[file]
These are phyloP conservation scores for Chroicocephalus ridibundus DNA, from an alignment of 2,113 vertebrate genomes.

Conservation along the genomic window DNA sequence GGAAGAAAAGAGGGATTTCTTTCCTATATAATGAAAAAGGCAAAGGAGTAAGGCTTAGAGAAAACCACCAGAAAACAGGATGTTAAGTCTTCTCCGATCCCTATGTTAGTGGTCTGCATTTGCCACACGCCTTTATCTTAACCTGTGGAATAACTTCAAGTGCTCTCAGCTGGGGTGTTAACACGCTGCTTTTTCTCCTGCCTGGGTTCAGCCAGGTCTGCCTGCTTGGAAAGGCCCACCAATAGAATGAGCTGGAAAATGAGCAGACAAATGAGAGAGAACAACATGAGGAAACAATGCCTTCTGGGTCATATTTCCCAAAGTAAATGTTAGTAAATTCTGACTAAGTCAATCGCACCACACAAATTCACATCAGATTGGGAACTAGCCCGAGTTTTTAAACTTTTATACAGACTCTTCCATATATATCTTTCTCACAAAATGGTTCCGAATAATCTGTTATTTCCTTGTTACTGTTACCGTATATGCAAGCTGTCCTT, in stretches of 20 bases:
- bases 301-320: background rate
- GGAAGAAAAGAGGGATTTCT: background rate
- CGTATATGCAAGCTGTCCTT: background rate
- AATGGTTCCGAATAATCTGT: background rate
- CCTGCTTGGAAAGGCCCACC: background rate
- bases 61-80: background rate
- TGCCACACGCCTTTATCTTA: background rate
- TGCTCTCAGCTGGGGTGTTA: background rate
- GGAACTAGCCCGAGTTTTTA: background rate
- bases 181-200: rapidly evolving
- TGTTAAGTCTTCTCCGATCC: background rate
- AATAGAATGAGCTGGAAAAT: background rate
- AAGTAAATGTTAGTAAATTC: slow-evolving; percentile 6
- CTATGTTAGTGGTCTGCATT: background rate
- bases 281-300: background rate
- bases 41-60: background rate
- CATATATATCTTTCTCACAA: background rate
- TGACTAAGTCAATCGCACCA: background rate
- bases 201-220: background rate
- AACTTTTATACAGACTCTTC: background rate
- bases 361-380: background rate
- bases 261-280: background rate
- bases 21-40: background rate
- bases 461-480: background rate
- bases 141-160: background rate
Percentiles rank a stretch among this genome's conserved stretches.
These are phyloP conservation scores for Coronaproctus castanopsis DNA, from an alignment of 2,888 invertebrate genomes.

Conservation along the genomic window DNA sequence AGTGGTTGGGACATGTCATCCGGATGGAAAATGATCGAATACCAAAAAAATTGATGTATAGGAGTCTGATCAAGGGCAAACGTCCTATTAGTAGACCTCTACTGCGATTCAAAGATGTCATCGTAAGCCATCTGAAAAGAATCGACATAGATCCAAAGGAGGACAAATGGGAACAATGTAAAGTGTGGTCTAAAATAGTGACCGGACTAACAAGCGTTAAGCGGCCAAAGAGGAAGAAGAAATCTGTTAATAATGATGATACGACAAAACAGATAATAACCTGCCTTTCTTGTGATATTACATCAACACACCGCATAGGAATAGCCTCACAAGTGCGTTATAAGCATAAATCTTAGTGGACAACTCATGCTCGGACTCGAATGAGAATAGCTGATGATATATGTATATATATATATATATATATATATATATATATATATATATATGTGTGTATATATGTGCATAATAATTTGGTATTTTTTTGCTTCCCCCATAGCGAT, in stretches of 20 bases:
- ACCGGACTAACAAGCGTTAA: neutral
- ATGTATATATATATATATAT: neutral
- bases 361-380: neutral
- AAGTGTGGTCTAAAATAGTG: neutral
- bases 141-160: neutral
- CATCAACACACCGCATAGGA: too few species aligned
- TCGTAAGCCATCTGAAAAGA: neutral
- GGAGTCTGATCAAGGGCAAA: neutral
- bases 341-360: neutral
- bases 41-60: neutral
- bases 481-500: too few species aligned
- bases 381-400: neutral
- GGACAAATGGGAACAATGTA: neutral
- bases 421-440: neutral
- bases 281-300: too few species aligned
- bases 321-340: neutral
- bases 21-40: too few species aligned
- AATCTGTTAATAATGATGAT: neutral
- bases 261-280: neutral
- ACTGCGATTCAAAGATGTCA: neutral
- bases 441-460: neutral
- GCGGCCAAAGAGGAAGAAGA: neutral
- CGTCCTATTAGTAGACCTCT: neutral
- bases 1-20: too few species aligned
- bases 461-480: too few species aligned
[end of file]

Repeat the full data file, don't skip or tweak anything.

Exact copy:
These are phyloP conservation scores for Chroicocephalus ridibundus DNA, from an alignment of 2,113 vertebrate genomes.

Conservation along the genomic window DNA sequence GGAAGAAAAGAGGGATTTCTTTCCTATATAATGAAAAAGGCAAAGGAGTAAGGCTTAGAGAAAACCACCAGAAAACAGGATGTTAAGTCTTCTCCGATCCCTATGTTAGTGGTCTGCATTTGCCACACGCCTTTATCTTAACCTGTGGAATAACTTCAAGTGCTCTCAGCTGGGGTGTTAACACGCTGCTTTTTCTCCTGCCTGGGTTCAGCCAGGTCTGCCTGCTTGGAAAGGCCCACCAATAGAATGAGCTGGAAAATGAGCAGACAAATGAGAGAGAACAACATGAGGAAACAATGCCTTCTGGGTCATATTTCCCAAAGTAAATGTTAGTAAATTCTGACTAAGTCAATCGCACCACACAAATTCACATCAGATTGGGAACTAGCCCGAGTTTTTAAACTTTTATACAGACTCTTCCATATATATCTTTCTCACAAAATGGTTCCGAATAATCTGTTATTTCCTTGTTACTGTTACCGTATATGCAAGCTGTCCTT, in stretches of 20 bases:
- bases 301-320: background rate
- GGAAGAAAAGAGGGATTTCT: background rate
- CGTATATGCAAGCTGTCCTT: background rate
- AATGGTTCCGAATAATCTGT: background rate
- CCTGCTTGGAAAGGCCCACC: background rate
- bases 61-80: background rate
- TGCCACACGCCTTTATCTTA: background rate
- TGCTCTCAGCTGGGGTGTTA: background rate
- GGAACTAGCCCGAGTTTTTA: background rate
- bases 181-200: rapidly evolving
- TGTTAAGTCTTCTCCGATCC: background rate
- AATAGAATGAGCTGGAAAAT: background rate
- AAGTAAATGTTAGTAAATTC: slow-evolving; percentile 6
- CTATGTTAGTGGTCTGCATT: background rate
- bases 281-300: background rate
- bases 41-60: background rate
- CATATATATCTTTCTCACAA: background rate
- TGACTAAGTCAATCGCACCA: background rate
- bases 201-220: background rate
- AACTTTTATACAGACTCTTC: background rate
- bases 361-380: background rate
- bases 261-280: background rate
- bases 21-40: background rate
- bases 461-480: background rate
- bases 141-160: background rate
Percentiles rank a stretch among this genome's conserved stretches.
These are phyloP conservation scores for Coronaproctus castanopsis DNA, from an alignment of 2,888 invertebrate genomes.

Conservation along the genomic window DNA sequence AGTGGTTGGGACATGTCATCCGGATGGAAAATGATCGAATACCAAAAAAATTGATGTATAGGAGTCTGATCAAGGGCAAACGTCCTATTAGTAGACCTCTACTGCGATTCAAAGATGTCATCGTAAGCCATCTGAAAAGAATCGACATAGATCCAAAGGAGGACAAATGGGAACAATGTAAAGTGTGGTCTAAAATAGTGACCGGACTAACAAGCGTTAAGCGGCCAAAGAGGAAGAAGAAATCTGTTAATAATGATGATACGACAAAACAGATAATAACCTGCCTTTCTTGTGATATTACATCAACACACCGCATAGGAATAGCCTCACAAGTGCGTTATAAGCATAAATCTTAGTGGACAACTCATGCTCGGACTCGAATGAGAATAGCTGATGATATATGTATATATATATATATATATATATATATATATATATATATATATGTGTGTATATATGTGCATAATAATTTGGTATTTTTTTGCTTCCCCCATAGCGAT, in stretches of 20 bases:
- ACCGGACTAACAAGCGTTAA: neutral
- ATGTATATATATATATATAT: neutral
- bases 361-380: neutral
- AAGTGTGGTCTAAAATAGTG: neutral
- bases 141-160: neutral
- CATCAACACACCGCATAGGA: too few species aligned
- TCGTAAGCCATCTGAAAAGA: neutral
- GGAGTCTGATCAAGGGCAAA: neutral
- bases 341-360: neutral
- bases 41-60: neutral
- bases 481-500: too few species aligned
- bases 381-400: neutral
- GGACAAATGGGAACAATGTA: neutral
- bases 421-440: neutral
- bases 281-300: too few species aligned
- bases 321-340: neutral
- bases 21-40: too few species aligned
- AATCTGTTAATAATGATGAT: neutral
- bases 261-280: neutral
- ACTGCGATTCAAAGATGTCA: neutral
- bases 441-460: neutral
- GCGGCCAAAGAGGAAGAAGA: neutral
- CGTCCTATTAGTAGACCTCT: neutral
- bases 1-20: too few species aligned
- bases 461-480: too few species aligned